We are all suckers for the promise of something that looks greater but turns out to be lesser. The push-up bra, for example.
A beautiful Marlin Model 336 lever-action rifle in .35 Remington caliber resides in the back row of my gun safe, lonely and asking to come out and hunt with me. I bought this rifle about ten years ago specifically for a Minnesota deer hunt, and I have used it to take one deer, a respectable but not bragging size six-point whitetail buck.
Since then the rifle has been woefully neglected, and every time I open the safe and hear its call I feel a sense of guilt. Why did I buy a rifle that I don’t need? Well, I’m not going to think too much about that; there are three or four other guns in there that I don’t “need,” but I’m not giving any of them up since they each embody the memory of at least one great hunt with great friends.
However, with another deer hunt planned in a “rifle state,” Nebraska, I pledged that I would pack along this lever gun in November so that I could enjoy a few more days afield with it in hand, and maybe even take another deer. Trouble is, a rifle in .35 Remington caliber is not the best choice for a whitetail hunt in the wide open plains on the eastern edge of the Nebraska Sandhills.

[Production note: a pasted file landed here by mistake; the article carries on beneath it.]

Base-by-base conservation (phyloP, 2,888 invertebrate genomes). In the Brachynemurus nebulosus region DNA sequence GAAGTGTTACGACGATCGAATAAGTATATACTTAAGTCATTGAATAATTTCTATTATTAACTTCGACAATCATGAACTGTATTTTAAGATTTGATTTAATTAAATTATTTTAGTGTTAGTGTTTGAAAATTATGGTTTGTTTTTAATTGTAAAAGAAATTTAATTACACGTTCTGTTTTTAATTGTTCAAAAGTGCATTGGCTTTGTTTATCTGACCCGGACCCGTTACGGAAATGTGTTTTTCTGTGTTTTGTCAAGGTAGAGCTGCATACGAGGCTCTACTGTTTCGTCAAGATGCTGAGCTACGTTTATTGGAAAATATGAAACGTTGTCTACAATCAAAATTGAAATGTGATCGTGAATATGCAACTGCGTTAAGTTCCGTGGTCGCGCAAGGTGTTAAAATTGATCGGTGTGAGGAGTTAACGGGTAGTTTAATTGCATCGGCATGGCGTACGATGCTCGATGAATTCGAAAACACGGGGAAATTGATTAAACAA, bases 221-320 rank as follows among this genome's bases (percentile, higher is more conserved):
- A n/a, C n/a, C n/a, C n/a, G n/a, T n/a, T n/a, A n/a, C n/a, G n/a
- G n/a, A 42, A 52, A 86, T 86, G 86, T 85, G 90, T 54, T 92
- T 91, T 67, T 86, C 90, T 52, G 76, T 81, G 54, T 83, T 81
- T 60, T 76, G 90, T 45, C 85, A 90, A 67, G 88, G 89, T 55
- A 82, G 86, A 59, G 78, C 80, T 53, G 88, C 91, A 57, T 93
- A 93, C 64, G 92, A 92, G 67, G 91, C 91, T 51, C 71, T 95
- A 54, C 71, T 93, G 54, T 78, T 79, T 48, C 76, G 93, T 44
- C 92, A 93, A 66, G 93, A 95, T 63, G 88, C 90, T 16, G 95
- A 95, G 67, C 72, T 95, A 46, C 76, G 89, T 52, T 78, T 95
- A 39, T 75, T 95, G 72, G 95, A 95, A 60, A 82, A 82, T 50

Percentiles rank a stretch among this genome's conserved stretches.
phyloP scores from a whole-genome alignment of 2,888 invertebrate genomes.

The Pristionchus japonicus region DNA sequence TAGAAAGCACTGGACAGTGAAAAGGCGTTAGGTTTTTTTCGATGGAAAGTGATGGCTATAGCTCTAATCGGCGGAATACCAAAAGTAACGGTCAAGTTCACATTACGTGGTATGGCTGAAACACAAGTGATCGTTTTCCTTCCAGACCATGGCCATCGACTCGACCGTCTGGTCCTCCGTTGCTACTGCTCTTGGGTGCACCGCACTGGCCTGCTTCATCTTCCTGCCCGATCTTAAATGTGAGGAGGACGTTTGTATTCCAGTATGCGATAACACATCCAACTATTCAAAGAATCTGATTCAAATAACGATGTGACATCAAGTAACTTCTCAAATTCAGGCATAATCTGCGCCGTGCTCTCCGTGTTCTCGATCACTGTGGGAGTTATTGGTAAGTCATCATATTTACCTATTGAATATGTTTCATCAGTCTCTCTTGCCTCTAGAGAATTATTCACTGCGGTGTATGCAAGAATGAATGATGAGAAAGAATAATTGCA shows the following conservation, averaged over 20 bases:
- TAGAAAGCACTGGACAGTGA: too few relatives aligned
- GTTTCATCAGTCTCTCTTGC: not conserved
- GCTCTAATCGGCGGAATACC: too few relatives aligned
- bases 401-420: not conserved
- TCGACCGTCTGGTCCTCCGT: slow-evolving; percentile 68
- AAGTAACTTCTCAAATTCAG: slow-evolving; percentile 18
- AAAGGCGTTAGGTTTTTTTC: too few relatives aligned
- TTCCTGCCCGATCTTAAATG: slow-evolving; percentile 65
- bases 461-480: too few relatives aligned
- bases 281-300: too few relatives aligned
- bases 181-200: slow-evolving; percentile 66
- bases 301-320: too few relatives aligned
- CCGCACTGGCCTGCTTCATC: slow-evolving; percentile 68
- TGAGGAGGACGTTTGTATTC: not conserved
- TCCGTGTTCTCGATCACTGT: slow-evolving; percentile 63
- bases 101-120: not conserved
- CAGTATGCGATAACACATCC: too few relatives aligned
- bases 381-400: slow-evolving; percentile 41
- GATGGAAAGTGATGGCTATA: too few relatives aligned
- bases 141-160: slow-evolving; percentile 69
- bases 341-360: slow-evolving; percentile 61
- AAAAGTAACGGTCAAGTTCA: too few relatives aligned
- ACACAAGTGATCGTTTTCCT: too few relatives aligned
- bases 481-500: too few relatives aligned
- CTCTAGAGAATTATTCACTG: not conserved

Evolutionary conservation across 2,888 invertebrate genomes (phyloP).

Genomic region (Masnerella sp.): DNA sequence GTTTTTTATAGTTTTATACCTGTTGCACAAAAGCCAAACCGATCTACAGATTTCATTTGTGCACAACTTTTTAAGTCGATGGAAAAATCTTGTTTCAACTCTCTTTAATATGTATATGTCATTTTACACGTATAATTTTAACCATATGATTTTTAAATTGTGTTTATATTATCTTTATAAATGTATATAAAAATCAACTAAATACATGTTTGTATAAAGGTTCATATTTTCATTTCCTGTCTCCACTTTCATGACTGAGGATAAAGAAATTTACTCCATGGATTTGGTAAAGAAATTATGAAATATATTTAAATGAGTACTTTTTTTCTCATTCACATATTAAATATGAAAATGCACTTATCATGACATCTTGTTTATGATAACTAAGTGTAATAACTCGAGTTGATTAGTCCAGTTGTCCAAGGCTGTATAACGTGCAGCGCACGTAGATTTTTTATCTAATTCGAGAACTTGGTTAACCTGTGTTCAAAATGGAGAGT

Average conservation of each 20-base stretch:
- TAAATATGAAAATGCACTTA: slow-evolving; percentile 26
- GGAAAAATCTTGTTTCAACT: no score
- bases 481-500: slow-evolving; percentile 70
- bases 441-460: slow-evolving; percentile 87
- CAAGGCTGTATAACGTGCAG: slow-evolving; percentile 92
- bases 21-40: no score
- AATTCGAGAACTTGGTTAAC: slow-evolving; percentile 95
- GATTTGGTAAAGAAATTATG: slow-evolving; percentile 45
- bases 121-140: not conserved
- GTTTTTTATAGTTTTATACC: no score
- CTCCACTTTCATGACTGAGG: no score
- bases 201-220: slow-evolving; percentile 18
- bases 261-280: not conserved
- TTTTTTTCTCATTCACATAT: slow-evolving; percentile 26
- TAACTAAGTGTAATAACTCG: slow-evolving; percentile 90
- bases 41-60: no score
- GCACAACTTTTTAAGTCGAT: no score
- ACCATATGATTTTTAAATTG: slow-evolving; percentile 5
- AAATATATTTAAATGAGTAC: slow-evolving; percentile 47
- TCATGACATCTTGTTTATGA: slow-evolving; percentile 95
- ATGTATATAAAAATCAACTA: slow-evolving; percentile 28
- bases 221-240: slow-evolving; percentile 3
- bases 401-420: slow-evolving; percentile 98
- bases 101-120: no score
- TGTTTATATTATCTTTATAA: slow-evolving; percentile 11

There is the possibility that my only shot at a deer could be taken at a range of 150 or even 200 yards, and this Marlin is a woods rifle, an excellent gun for deer at ranges of about 125 yards or less, but not a plains rifle that I would be confident to use for longer shots.
That is what is leading me down the slippery path toward another experiment with SuperAmmo. Every few years some ammunition manufacturer develops a new line of rifle cartridges that guarantees to transform your Clark Kent rifle into Superman. Personally, I have had mostly bad experiences with SuperAmmo. Do you remember Remington’s Accelerator line of rifle ammo? You do? Okay, enough said.